- Good oral and written communication skills - Lawyers interact with clients and other parties on a daily basis and it is therefore vital that they are able to communicate effectively.
- Legal research skills - Nobody is expected to know everything immediately; however I feel that being able to easily navigate sources of law to locate relevant information is a key skill.
- Time management skills - Post-qualification, a lawyer will have a growing case load and will therefore need to manage their time efficiently to ensure that they are not spending too long on small tasks, deadlines are met, and clients are kept informed.
Do you have any insights into training programmes at other law firms? If so, how does the Furley Page programme differ from other solicitor training schemes?
Prior to accepting a training contract with Furley Page, I had worked in another firm and was lucky to have also been offered a training contract with them. As a result, I do have some experience with other training programmes and believe that Furley Page offers much more structure and support.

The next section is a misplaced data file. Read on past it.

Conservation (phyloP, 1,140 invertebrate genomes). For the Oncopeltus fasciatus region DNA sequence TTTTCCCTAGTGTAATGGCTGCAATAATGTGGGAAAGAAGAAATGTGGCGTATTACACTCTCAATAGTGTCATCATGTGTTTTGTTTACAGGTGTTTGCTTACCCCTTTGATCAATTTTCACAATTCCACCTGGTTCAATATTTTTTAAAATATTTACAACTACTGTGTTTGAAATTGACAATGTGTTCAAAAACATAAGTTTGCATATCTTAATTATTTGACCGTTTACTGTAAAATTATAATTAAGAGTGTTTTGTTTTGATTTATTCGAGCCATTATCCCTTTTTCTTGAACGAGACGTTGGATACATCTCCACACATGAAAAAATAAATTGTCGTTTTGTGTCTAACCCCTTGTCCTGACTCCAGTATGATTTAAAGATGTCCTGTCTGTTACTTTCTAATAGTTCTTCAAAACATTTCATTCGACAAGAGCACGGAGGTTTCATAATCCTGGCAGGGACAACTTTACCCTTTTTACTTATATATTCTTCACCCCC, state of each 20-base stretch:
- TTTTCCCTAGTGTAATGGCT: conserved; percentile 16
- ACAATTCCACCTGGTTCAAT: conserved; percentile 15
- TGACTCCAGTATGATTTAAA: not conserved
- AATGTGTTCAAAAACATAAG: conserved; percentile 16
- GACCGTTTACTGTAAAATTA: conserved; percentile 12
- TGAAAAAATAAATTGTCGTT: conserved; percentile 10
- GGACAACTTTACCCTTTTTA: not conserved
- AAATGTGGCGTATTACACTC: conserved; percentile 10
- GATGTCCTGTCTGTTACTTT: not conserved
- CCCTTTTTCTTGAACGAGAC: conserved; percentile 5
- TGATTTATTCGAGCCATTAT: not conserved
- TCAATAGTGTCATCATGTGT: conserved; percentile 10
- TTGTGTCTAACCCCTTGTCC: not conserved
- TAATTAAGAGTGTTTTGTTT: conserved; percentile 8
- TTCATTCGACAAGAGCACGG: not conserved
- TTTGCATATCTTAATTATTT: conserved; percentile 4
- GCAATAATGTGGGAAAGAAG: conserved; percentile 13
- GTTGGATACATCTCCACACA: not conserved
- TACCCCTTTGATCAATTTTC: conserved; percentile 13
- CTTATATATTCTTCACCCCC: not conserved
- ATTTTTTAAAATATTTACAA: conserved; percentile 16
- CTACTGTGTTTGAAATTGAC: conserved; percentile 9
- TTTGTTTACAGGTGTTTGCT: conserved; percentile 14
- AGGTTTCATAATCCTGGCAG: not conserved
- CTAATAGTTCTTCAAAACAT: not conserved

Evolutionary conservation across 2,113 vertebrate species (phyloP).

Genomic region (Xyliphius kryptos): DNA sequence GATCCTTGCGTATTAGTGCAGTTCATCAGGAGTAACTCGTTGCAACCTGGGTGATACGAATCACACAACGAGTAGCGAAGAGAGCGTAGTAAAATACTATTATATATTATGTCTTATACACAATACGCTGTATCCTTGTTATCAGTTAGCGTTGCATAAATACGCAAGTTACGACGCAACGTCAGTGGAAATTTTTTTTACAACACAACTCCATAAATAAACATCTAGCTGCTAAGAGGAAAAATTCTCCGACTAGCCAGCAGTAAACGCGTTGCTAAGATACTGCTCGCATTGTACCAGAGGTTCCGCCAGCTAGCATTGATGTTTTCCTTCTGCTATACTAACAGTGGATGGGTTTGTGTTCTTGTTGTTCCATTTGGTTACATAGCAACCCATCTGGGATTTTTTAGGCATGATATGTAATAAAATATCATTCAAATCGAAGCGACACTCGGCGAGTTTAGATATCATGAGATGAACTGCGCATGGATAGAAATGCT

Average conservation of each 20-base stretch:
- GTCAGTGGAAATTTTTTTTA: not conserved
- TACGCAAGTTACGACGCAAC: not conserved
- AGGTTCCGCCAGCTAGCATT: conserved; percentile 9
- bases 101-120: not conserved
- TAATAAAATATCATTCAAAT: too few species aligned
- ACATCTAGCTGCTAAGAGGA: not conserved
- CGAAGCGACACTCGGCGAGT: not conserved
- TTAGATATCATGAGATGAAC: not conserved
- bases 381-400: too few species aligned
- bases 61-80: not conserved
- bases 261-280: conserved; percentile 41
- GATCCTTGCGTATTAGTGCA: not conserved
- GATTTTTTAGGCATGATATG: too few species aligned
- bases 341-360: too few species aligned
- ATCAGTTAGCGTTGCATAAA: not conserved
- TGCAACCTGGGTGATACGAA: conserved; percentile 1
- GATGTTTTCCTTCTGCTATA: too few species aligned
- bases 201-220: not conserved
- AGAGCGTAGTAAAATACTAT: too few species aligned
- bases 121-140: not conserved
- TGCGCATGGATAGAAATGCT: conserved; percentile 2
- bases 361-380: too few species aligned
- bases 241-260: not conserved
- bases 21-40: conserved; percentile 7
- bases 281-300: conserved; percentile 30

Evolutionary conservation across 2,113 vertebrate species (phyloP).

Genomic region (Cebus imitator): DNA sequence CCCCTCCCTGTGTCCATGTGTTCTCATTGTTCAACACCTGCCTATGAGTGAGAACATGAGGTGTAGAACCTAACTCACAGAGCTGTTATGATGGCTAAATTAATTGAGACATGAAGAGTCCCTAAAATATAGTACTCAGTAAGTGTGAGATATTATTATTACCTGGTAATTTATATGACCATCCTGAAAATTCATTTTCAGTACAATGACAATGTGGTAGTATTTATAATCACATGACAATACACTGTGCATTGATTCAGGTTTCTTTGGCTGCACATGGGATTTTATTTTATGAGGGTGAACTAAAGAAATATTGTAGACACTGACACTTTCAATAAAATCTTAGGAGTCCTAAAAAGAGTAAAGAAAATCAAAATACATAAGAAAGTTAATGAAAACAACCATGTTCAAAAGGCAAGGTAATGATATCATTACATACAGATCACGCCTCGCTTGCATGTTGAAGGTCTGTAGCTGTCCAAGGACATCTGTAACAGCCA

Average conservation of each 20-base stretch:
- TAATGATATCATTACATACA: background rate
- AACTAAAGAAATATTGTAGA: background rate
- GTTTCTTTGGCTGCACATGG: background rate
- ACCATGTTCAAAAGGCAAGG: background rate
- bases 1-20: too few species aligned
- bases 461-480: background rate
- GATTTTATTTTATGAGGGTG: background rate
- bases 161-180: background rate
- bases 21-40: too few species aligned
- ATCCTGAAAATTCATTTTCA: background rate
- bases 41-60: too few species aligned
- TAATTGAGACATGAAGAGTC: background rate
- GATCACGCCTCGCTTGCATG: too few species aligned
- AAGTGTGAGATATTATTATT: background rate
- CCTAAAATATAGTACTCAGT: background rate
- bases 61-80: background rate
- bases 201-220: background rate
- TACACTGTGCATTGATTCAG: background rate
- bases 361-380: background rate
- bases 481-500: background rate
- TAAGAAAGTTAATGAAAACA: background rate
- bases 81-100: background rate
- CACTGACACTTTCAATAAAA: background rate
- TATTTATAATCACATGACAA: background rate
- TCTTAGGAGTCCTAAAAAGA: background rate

Furley page invest in their trainees and encourage other fee earners to assist and train them as far as possible – there is always someone available to speak to and they do make you feel more than just a number. I have found that some firms are so focussed on the needs of the business that their trainees are given little support and are often viewed as replaceable. At Furley Page, although there is an emphasis on business need, your preferences are taken into account and it is made clear from day one that you will be given a wide range of experience throughout your two years of training.
What advice would you give anybody looking to train as a solicitor?
Any work experience is good work experience - don’t be afraid to take some time to work in a more junior role as a legal assistant/paralegal/advocate prior to embarking on a training contract. This builds skills and confidence within the workplace and gives you an insight into how law firms really work as a business. Similarly, non-legal work experience can also equip you with some much-needed transferable skills.